- Be prepared to be very, very scared. When we got to the end of labour, one or two things started to go a little awry. Tom was born at 5.18pm, with the midwife cutting the cord and then turning to her assistant (the official one, that is, who was present only for the final few minutes) and saying “Theatre! Now!”. Tom disappeared through the doors and was gone and we were left wondering what the hell was going on and if our child was alive or what. As it turned out, Tom was not breathing and needed to go to theatre (the next room) to be given a bit of a kick start in that department. A minute later, the nurse came back and held the door of the delivery room open so that we could hear him crying. I don’t think I’ve ever be so relieved in all my life.
- Post-natal wards are the noisiest places on Earth. You think your local bypass is noisy? Or that nearby building site? That’s got nothing on the post-natal ward. Twenty mums, twenty newborns, twenty partners, perhaps twelve staff. You will not find a quiet corner. Mums should not expect to get much sleep.
- Keep the number of visitors to an absolute minimum. Everyone will want to see you and your baby. Both parents will be utterly exhausted and will want the baby to sleep whenever he/she can as it gives them a chance for a little shut-eye. Even your parents can be told to hold-off visiting for a while. The only person you will welcome into your home will be the community midwife.
- You will end up with three pushchairs. Fact. Get used to it.
- You will go around grinning like a loon. Assuming you’re not fast asleep at the time. And your child will be the most beautiful baby in the world. You will turn into a baby bore. It’s fantastic, though you may seriously consider whether you would ever wish to put yourselves through it for a second time.
Tuesday 7 February 2006
Blogging up the works
Thursday 9 February 2006
Wednesday 15 February 2006
Griddled scallops and king prawns with tomatoes, followed by grilled duck breast with marmalade glaze, topped off by chocolate soufflé. We’re stuffed and the Valentine’s Day foodfest has passed for another year.
My cat’s got knees. Musical madness from Joel Veitch.
Saturday 18 February 2006
A cheese store in Padua. A purchase was made.
You’ve read articles about Italian olive farmers claiming EU subsidies for groves that have already been grubbed up. What you may not know is that there is a whole industry dedicated to putting these ancient trees into very small pots and then selling them at hugely inflated prices to idiotic northern Europeans like you and me. So it’s a win-win for the olive farmer.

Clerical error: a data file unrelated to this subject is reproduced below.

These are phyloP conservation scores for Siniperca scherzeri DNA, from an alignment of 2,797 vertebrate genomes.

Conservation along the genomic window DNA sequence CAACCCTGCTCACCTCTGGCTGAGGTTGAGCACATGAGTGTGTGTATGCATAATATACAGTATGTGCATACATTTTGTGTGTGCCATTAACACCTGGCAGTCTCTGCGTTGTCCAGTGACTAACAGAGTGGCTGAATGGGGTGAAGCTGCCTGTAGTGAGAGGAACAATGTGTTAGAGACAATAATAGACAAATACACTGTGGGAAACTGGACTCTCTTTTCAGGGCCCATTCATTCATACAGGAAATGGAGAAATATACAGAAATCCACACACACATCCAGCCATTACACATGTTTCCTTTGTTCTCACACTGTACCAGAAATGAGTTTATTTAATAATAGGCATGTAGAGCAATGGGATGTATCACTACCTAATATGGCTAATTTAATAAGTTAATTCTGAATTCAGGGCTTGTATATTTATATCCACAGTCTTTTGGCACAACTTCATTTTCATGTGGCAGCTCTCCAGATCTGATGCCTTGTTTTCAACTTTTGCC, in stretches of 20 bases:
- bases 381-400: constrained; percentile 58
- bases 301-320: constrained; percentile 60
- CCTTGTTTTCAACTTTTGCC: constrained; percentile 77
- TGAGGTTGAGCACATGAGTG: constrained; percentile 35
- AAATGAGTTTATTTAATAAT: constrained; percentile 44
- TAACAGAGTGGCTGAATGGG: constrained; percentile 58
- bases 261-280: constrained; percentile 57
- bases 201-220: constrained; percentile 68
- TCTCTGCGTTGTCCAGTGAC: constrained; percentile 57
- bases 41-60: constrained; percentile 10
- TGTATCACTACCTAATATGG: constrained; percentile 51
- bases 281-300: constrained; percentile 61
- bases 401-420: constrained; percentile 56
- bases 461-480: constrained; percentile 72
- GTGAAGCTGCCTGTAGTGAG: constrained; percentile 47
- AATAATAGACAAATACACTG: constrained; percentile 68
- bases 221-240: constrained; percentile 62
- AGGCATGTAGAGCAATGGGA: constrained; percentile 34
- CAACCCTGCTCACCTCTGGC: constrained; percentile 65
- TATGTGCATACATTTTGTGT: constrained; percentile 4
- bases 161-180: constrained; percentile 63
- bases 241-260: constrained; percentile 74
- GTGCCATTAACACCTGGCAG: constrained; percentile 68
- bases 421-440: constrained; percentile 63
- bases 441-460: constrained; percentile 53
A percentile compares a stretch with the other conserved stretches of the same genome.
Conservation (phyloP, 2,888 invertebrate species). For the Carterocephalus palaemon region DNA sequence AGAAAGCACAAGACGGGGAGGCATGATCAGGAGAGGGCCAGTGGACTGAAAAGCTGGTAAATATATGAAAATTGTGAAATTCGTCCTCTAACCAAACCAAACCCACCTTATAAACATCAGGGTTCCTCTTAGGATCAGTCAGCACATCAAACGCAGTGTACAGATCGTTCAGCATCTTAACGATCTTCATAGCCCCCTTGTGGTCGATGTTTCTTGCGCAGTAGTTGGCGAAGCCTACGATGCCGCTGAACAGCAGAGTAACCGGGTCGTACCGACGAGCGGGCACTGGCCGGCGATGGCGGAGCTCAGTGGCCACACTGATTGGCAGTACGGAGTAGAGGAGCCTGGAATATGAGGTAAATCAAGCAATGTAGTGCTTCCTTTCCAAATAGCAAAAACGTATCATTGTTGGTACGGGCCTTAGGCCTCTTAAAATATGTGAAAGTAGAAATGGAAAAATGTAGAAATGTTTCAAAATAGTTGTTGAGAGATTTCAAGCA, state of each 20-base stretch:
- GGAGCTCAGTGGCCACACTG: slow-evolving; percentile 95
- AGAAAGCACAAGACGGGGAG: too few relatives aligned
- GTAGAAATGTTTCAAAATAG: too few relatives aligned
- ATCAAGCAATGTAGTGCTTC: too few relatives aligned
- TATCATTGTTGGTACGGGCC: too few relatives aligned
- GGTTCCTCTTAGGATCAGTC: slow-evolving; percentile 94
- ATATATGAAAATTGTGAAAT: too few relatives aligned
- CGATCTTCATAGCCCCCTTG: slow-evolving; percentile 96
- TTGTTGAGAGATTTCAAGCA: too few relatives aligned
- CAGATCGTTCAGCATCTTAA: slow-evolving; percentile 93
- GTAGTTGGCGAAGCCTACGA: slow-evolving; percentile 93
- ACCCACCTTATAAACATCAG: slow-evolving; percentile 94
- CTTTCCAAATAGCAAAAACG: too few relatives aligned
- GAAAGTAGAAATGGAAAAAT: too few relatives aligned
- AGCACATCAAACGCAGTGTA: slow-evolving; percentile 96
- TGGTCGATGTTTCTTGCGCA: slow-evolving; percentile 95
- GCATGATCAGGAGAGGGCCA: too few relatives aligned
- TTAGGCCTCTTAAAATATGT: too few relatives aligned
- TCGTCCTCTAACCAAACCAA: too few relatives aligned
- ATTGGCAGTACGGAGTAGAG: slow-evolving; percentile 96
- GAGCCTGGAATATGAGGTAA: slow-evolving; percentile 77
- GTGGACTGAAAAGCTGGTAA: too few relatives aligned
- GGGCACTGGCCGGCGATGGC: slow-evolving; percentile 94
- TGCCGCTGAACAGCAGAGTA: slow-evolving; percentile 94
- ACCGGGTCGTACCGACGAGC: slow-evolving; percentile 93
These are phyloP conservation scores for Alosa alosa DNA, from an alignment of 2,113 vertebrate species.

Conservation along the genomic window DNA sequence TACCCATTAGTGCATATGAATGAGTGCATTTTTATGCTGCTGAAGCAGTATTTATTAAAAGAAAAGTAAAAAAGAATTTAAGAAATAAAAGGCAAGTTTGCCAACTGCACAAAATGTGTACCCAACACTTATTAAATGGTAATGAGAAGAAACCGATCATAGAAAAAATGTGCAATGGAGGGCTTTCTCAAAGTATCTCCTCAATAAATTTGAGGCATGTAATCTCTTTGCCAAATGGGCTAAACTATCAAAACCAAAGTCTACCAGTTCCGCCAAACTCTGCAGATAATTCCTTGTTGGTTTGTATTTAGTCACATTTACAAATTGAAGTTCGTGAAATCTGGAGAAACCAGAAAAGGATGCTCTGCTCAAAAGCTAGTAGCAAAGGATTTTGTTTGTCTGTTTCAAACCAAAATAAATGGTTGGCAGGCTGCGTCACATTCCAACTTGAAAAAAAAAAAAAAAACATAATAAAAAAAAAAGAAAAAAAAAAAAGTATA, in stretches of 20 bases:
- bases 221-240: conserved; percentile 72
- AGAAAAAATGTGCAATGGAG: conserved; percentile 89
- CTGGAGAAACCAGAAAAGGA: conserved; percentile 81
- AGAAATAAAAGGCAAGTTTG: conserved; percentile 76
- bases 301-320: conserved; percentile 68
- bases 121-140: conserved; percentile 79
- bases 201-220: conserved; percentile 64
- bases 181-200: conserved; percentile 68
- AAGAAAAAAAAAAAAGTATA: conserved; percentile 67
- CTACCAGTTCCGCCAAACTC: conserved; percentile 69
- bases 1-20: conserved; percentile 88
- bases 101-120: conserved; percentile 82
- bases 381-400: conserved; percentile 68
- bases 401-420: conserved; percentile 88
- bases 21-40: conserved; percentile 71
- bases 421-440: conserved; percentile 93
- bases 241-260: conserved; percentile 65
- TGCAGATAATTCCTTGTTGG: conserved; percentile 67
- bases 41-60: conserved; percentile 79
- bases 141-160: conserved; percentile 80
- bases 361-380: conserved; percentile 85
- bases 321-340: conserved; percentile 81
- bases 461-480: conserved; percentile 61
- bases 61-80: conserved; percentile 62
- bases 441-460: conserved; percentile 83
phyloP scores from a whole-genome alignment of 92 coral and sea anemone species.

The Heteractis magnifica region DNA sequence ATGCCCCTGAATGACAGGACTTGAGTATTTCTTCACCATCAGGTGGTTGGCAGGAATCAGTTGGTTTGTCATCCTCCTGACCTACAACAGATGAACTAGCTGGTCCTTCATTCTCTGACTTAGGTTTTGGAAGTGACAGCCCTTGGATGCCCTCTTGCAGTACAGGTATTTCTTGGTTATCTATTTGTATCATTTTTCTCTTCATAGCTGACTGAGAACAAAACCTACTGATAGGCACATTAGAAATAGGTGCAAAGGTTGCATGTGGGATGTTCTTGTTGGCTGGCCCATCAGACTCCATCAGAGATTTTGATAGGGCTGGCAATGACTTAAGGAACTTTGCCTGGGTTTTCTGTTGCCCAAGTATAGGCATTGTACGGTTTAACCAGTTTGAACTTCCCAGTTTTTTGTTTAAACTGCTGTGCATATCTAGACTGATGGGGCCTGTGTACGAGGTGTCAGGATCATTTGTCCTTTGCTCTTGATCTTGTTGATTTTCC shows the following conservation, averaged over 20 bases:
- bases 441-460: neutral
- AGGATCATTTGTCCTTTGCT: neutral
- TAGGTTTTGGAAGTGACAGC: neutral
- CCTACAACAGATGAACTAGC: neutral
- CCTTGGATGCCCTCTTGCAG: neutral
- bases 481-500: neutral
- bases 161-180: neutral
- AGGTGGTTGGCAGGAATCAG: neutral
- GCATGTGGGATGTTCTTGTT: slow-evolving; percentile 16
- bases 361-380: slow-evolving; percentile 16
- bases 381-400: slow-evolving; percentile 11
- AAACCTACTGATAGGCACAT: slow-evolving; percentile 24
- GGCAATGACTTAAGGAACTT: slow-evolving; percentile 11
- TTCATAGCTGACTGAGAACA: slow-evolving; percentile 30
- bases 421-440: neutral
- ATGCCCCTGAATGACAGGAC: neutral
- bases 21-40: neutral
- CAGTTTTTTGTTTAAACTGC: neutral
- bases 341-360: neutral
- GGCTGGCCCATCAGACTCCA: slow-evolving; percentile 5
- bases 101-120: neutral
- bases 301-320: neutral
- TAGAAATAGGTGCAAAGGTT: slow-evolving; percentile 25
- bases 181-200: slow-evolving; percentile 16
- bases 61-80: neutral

I’ve just been to an exhibition in Padua. Here, a company selling plastic garden pools had a stand consisting of one representative, a desk, a sample plastic pool and, bizarrely, a mannequin dressed as a hula girl. No, I don’t know why either.
Monday 27 February 2006
Travel blogging – written over a period of 8 days and completed on Friday using Cal’s marvellous Noted application – so much more refined than your crappy old Notepad.
Airport ranting! Why do I always ended up seated in departures next to someone who has clearly never caught a plane before?
Him: Oooo, look – they still haven’t put a departure gate up.
Her: No, not yet.
Him: It’s only three days until boarding time. You’d think that they would have it up by now.
Her: Mmmm, yes. There are still a whole bunch of flights above ours on the screen that don’t have gates yet.
Him: Maybe they’re still cleaning the loos.
Him: Or the plane hasn’t arrived. I bet that’s it. The plane hasn’t arrived.
Me: SHUT UP!
Reasons why I prefer flying BA from Gatwick:
- they fly from the North Terminal, which is vastly superior and not filled with plebs.
- they give you a better quality seat on the plane.
- you can check in electronically without the need to queue.
- you can choose your own seat without a rugby scrum.
- they give you tea and a sandwich.
So why am I flying EasyJet from South Terminal today, complete with rugby scrum, plebs, crap seats, check-in queue and surcharged tea and sandwiches? Because they’re a darned sight less expensive on this route.
Oh for the love of all that is good in the world, they’re playing Mull of Kintyre of the chuffing PA system and the bloke next to me is singing along. And, no, I don’t care if he looks over my shoulder.
Anyway, I’m off to Venice. Sounds romantic? Not a bit of it. I’m flying slum class into Marco Polo before getting a taxi to Padua, arriving late at night, sleeping over in the hotel and then spending all of tomorrow at a trade show in a less-than-glamorous conference centre, before getting another taxi back in the darkness to Venice and the late slum-class flight to Gatwick, arriving just in time to do the midnight nappy.